On September 11, 2014 at 9:14 p.m. my life as I knew it changed forever. After 40 weeks and 5 days of waiting, I welcomed my first child, a son who we named Leo. Just like that, I was a parent. It has been almost 4 weeks since that day and this blog post is dedicated to the adventure that the last 4 weeks have been…..thanks to you, my son, Leo.
Towards the end of my pregnancy, everyone asked me if I was ready for parenthood. I would always respond, “I’m as ready as I’m going to be!” While this statement is still true for me, being “ready for parenthood” is something that I have learned is just not possible! I talk to new moms all the time as part of my job. New babies and their parents are some of my favorite patients. I tell them about sleeping, feeding, peeing and pooping and walk out of the exam room feeling pretty good about my advice. Even though I know all the answers to the “is this normal” questions, having my own baby at home showed me that even though I have had my questions answered, I still constantly question myself with every whimper, spit-up and muscle twitch. To explain, let me tell you a story…
About day 4 after birth, Leo seemed to be crying anywhere from 20 minutes to 1 hour after eating. My husband, my mom, and I would rock him, shush him, sway, swaddle and do anything else we thought would work with little to no change. We kept saying, “He can’t be hungry – he just ate 40 min ago!” Then it hit me – cluster feeding!! I let him nurse and the crying stopped. It was like magic. And then he cluster fed for the next 2 weeks for what seemed like all day and all night. Then one night in between one of these feeds as I was changing a diaper, he wet his outfit. So I changed the outfit and the diaper again. Then as I was finishing that new outfit and diaper, he pooped all over…this went on for 5 outfit changes. Of course during this time Leo was ravenous again and was screaming for food. I yelled for my husband to come help as I was at my wits end! There was nothing me as a pediatrician could have done/known to make that night any better. This was Leo’s show and I was just the food supply and the maid.
While that was one of the hardest nights, they have since gotten better – for the most part. I am still exhausted every time he wakes me to feed. Nursing still is painful on occasion, although it has improved greatly, thank goodness. But through the pain, the exhaustion, the dirty diapers and costume changes I have continued to learn about being a parent – and I have experienced the love for a child that is unparalleled and worth every ounce of anguish.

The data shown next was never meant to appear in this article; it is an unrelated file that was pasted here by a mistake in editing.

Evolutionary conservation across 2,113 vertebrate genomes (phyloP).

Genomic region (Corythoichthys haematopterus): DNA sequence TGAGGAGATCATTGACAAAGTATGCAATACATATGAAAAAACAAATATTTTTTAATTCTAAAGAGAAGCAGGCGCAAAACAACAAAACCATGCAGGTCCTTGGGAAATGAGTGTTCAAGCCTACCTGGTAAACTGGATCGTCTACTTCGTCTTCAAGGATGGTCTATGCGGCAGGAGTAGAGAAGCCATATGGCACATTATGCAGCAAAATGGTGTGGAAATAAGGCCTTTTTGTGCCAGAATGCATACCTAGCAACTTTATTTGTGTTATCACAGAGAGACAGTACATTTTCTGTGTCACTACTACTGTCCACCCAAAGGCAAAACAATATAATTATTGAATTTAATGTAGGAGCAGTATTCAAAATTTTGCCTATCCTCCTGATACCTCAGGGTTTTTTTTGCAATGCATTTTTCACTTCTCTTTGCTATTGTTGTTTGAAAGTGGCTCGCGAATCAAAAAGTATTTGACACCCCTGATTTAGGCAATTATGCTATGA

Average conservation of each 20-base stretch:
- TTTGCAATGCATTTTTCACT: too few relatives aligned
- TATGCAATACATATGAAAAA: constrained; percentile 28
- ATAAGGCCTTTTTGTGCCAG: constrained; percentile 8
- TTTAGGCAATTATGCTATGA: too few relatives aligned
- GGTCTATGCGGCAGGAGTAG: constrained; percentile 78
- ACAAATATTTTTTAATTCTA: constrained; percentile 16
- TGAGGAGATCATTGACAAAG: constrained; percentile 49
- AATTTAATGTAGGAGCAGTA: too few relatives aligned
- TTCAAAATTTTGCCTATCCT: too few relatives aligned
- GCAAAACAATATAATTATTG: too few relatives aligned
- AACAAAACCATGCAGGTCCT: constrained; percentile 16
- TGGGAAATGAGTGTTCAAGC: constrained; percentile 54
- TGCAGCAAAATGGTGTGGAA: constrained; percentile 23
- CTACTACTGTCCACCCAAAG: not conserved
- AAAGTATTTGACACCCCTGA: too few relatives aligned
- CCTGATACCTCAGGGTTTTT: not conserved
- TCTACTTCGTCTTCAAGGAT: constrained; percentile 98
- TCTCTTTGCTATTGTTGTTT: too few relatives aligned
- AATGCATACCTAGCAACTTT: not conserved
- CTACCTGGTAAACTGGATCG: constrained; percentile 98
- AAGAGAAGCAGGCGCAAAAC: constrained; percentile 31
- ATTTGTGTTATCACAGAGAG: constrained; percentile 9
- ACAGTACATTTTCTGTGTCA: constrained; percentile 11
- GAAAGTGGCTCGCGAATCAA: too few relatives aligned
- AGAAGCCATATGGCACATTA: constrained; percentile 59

I want my newborn parents to know that it is OK to question yourself all the time. It is what makes you a parent – and a good parent at that! I also want you to know that you WILL cry (lack of sleep, hormones, breastfeeding soreness, etc), you WILL have moments of doubt (why won’t you stop crying?! What am I doing wrong?!) and you WILL wonder if you are ever going to sleep again (after the longest 4-6 months of your life, you will get better sleep again, I promise). Along with these feelings, though, you WILL succeed and you will be a great parent to your little bundle of poop…I mean joy!!
With that said, I’m here to offer my story as a way to tell you that you are not alone at that 3 a.m. feed or when your baby won’t stop crying or when you’ve changed 5 diapers in a row because the poops just don’t stop coming! I feel you. WE feel you as your pediatricians, fellow parents, families and friends and we are here for you! Make sure as a parent of a newborn you have support when you need it. Support can be a person to hand off a crying baby to, a person to talk to, or a person that will let you shower while they hold your little one. Make sure to ask your partner for help when you need it as well – they may not know when or how to help, so, vocalizing your need for their support is important. As a new parent you also need to make time for YOU. Whether that be a date night with your partner, time to go grocery shopping, or just an hour to nap (and yes you NEED to sleep when your baby sleeps whenever possible)! While you can’t predict your baby, you can make your life easier by having these support systems in place to get you through the tough times. Remember that it is always darkest before the dawn (literally – I have seen this dark hour nightly for the last 4 weeks!) but the sun will rise and you will be a great parent to your great newborn.
Cheers from the land of parenthood! Thanks for reading.